If one considers carefully the inhumanity of the segregated Southern United States, one realizes the defiance that mere survival sometimes required. In an environment where the world around you is convinced that you are less than human — and meant to be the permanent servant class of the nation — the small things you do to assert your humanity can require tremendous bravery. Daring to learn, daring to send your children to school, daring to aspire to something more than the circumstances into which you were born could be punished with death.
White supremacy was enforced with brutal terrorism. In 1906, just over 10 years before King was born, Atlanta’s black community experienced a horrendous massacre when white mobs descended on black neighborhoods killing 24 people and injuring several others. The memory of this massacre loomed large in Atlanta’s black community and, without doubt, it impacted King’s parents and the community around him. And yet, it was in this environment that parents chose to send their children to school and taught them not to believe themselves to be inferior.
As a result, King’s ideas and insights were shaped in conversation with those who came before him. There were the well-known names like the abolitionists Sojourner Truth and Frederick Douglass, as well as people like W.E.B. Du Bois, who had already left the United States for Ghana, believing it to be irredeemable. King also had his father’s contemporaries, including his mentor Howard Thurman. I am confident there were also the minor legends of church mothers and deacons at Ebenezer and Bethel A.M.E., and at the barber shop around the corner, which no doubt impressed upon him a sense of memory and continuity.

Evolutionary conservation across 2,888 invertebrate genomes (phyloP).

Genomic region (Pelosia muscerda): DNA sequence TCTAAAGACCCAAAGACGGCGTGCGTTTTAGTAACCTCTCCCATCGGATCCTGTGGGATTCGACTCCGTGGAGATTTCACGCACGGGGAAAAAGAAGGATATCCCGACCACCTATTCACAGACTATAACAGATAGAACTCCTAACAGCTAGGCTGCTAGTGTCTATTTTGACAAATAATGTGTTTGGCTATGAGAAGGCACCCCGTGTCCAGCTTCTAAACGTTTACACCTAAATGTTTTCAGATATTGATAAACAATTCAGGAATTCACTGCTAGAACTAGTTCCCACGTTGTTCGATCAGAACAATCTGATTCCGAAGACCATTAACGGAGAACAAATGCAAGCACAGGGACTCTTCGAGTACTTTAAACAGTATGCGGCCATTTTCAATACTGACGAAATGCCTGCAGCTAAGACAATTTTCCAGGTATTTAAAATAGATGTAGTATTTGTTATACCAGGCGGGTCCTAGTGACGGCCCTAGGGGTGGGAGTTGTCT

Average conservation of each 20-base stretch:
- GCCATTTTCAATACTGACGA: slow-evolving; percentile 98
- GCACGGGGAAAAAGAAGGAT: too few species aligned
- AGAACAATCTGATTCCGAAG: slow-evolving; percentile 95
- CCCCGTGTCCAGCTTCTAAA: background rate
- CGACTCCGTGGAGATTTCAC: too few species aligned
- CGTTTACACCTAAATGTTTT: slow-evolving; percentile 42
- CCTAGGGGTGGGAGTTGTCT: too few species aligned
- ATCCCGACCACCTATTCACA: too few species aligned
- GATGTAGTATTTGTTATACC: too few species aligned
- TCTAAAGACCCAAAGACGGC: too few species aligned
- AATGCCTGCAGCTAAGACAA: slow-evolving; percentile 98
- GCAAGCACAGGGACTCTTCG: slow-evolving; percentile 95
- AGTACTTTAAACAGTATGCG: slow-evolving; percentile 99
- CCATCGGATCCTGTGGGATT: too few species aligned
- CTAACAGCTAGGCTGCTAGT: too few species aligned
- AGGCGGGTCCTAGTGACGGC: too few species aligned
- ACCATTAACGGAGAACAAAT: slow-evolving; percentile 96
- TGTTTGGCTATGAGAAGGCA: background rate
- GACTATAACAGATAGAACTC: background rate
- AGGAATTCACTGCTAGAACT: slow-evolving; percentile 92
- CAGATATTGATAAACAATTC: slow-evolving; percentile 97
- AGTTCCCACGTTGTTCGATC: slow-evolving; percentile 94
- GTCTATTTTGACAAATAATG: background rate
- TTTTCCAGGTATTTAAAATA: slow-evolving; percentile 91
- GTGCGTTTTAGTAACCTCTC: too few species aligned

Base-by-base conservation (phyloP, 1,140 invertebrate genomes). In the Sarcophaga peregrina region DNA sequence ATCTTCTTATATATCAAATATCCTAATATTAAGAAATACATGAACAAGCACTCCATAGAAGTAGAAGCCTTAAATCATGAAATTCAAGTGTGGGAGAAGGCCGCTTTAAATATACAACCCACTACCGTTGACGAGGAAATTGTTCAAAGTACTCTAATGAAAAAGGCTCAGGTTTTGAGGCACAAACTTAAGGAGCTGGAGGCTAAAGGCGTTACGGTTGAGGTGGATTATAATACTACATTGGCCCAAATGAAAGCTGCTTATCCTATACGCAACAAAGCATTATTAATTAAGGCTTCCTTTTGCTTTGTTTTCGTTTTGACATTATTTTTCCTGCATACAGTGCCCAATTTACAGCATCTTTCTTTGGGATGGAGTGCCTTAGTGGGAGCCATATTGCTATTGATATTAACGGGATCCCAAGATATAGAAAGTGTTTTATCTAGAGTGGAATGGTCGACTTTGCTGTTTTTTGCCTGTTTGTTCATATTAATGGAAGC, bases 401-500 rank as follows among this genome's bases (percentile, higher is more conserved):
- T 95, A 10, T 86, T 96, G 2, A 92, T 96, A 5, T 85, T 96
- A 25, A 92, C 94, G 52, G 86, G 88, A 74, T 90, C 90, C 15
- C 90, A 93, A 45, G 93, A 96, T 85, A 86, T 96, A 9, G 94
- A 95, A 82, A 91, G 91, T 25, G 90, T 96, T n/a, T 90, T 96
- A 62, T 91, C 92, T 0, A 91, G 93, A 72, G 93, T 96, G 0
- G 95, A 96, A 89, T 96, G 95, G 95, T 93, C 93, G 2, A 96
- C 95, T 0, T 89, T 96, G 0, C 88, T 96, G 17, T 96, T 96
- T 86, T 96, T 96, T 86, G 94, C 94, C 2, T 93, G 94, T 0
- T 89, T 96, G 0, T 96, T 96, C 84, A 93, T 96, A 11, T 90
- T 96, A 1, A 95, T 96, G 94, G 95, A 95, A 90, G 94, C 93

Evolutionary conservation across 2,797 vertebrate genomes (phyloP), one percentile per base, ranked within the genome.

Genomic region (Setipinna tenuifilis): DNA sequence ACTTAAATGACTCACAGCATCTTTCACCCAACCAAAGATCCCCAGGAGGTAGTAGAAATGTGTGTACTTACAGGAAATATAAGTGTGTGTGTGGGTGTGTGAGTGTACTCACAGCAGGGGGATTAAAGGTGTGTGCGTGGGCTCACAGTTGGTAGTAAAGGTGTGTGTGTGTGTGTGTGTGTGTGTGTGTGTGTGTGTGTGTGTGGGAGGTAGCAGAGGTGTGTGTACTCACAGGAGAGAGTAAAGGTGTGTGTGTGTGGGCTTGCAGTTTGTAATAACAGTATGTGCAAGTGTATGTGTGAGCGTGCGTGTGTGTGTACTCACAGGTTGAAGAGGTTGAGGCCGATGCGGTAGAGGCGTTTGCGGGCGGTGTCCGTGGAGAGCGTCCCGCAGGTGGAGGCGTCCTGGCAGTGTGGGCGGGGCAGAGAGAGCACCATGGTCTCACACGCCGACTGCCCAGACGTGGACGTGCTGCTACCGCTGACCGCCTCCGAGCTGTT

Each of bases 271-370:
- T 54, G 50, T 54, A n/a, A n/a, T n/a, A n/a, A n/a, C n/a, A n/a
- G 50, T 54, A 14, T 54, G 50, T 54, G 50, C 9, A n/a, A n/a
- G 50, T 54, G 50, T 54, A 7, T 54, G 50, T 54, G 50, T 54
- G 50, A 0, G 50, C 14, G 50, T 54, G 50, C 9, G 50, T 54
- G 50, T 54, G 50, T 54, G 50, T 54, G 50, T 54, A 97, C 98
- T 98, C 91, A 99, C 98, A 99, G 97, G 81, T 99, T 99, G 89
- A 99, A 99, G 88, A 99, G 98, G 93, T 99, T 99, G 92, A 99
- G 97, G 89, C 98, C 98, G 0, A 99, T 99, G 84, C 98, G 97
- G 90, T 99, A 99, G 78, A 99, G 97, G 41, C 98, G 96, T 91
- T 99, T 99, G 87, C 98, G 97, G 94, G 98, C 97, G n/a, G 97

The Martin Luther King Jr. we know — the preacher, scholar of Hegel, and movement leader — had his ideas tested in conversation with his contemporaries in the black freedom struggle. There were people like Ella Baker, a remarkable organizer who challenged sexism within King’s organization. At the same time, younger people in the movement often pushed King to do more, or say more. He had a deep love and appreciation for the Student Nonviolent Coordinating Committee workers and would express this often, rarely uttering a critical world in public.
King’s critics contributed to his development as a leader and strategist, including Malcolm X, who is too often contrasted with him, as if they were polar opposites; they were not. Such a contrast often ignores the broader movement and the underlying point that both men, more than any differences between them, wanted to end the suffering of their people.